ST. PAUL-Election day may be Tuesday, but 568,196 Minnesotans already have voted.

That is the word this morning from the secretary of state's office and represents the most early voters ever. This is the first presidential election in which a state no-excuse, early-voting law is in effect.

The figure represents the absentee vote count plus mail-in ballots used in some rural predicts.

In the 2014 off-year election, the first time Minnesotans did not have to say why they wanted an absentee ballot, 147,944 ballots had been received by the same time. In 2012, the latest presidential election year, 183,495 had voted.

Two years ago, nearly 2 million Minnesotans voted, compared to almost 3 million in recent presidential elections, which tend to draw more voters. In presidential years, Minnesota usually has led the nation in turnout during the 2000s, with 70 percent to nearly 80 percent of eligible voters casting ballots.

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Less than 24 hours before polls open, candidates and parties continued to plead for money.

In an email, for instance, here is Chairman Ken Martin of the Democratic-Farmer-Labor Party: "Can you donate right now to make sure we have enough vans to reach every DFLer in Minnesota to the polls tomorrow? If we fall short, we could be handing the election to Donald Trump and condoning the hateful rhetoric he's spewed for over a year. Your donation makes a real difference-so please give now. We're running out of time, but I know we can do this."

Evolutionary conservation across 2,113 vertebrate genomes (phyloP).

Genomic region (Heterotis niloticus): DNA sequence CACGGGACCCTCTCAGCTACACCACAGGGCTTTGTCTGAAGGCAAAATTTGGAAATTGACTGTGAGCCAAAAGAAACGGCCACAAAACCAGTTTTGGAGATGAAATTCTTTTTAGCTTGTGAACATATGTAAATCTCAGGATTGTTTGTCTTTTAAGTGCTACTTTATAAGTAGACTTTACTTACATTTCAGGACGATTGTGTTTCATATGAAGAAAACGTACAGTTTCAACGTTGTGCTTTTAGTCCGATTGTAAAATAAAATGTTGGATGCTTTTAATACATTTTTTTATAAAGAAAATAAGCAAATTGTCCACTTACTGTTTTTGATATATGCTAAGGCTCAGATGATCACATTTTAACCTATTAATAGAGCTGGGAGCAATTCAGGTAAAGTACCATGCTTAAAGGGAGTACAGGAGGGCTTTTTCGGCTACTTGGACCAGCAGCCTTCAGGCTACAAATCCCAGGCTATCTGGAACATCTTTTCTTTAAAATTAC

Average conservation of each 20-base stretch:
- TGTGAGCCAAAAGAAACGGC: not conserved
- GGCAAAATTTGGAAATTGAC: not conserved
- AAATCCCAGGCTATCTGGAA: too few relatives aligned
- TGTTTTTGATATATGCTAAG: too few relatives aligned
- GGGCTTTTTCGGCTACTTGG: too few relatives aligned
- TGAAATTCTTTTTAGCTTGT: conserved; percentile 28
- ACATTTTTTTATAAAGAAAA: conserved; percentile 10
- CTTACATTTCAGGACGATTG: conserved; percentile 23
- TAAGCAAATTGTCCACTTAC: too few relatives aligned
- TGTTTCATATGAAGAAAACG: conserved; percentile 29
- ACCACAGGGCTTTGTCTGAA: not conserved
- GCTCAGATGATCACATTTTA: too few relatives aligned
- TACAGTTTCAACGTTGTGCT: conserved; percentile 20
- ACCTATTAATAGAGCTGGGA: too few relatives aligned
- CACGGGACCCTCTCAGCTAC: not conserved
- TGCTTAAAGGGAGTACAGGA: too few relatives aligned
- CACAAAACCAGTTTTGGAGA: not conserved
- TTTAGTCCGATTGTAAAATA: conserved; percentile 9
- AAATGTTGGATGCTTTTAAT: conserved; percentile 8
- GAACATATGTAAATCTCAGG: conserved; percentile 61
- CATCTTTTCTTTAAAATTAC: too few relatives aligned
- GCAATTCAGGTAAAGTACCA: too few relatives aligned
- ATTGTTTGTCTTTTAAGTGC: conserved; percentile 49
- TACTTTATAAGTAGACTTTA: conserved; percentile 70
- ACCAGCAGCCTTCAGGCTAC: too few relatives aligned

On Sunday, Trump rallied thousands at the Minneapolis-St. Paul airport, saying he has a chance to be the first Republican in four decades to win Minnesota. Polls show Democrat Hillary Clinton leading the state, with a bigger margin than she has in many key swing states.

While the Clinton-Trump race has received the most attention, Minnesotans also will decide all eight U.S. House members and 200 legislators (one seat will be decided in a February special election), as well as judicial and local officials.

Polls generally are open 7 a.m. to 8 p.m. on election day, although some rural townships open polls at 10 a.m. and others mail in their ballots.

State law requires employers to give eligible voters time off to cast ballots, without losing pay.

While pre-election voter registration has ended, Minnesotans may register on election day.

Polling place locations and other election information is available at